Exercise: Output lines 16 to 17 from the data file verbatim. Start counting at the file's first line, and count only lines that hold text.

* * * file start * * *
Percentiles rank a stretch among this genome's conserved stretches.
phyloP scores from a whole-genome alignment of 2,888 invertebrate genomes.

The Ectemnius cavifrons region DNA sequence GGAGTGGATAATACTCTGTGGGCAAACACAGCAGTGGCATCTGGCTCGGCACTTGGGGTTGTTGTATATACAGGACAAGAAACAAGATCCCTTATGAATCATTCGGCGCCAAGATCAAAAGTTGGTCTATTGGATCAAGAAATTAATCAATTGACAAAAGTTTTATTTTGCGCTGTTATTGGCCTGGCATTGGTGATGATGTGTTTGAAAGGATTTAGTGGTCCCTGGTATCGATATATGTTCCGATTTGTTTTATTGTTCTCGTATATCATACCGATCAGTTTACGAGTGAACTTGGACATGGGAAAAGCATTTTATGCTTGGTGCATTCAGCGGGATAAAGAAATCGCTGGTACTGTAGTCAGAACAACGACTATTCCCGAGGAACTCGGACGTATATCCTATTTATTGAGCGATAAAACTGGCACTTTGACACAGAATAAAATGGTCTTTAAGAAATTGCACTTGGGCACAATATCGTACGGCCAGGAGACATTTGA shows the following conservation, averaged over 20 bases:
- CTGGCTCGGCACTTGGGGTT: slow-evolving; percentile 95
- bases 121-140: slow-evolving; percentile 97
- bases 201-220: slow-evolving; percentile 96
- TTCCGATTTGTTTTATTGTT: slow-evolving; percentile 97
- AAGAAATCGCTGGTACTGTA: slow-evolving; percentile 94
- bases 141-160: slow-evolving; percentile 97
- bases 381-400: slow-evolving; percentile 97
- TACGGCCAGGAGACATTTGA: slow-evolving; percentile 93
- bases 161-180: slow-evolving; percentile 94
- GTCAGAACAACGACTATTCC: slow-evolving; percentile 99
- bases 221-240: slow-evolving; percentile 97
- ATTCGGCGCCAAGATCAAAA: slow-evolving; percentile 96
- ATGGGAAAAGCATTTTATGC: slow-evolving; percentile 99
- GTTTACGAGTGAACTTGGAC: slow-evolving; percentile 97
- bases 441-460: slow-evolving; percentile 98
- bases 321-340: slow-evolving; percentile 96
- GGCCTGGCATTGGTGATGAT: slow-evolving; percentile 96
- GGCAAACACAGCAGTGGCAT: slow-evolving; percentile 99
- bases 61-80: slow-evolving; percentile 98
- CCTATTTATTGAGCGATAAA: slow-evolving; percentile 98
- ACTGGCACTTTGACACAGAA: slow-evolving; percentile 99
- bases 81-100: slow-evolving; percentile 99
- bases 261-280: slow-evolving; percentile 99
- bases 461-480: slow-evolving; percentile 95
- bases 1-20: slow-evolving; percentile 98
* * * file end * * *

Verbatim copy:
- ATGGGAAAAGCATTTTATGC: slow-evolving; percentile 99
- GTTTACGAGTGAACTTGGAC: slow-evolving; percentile 97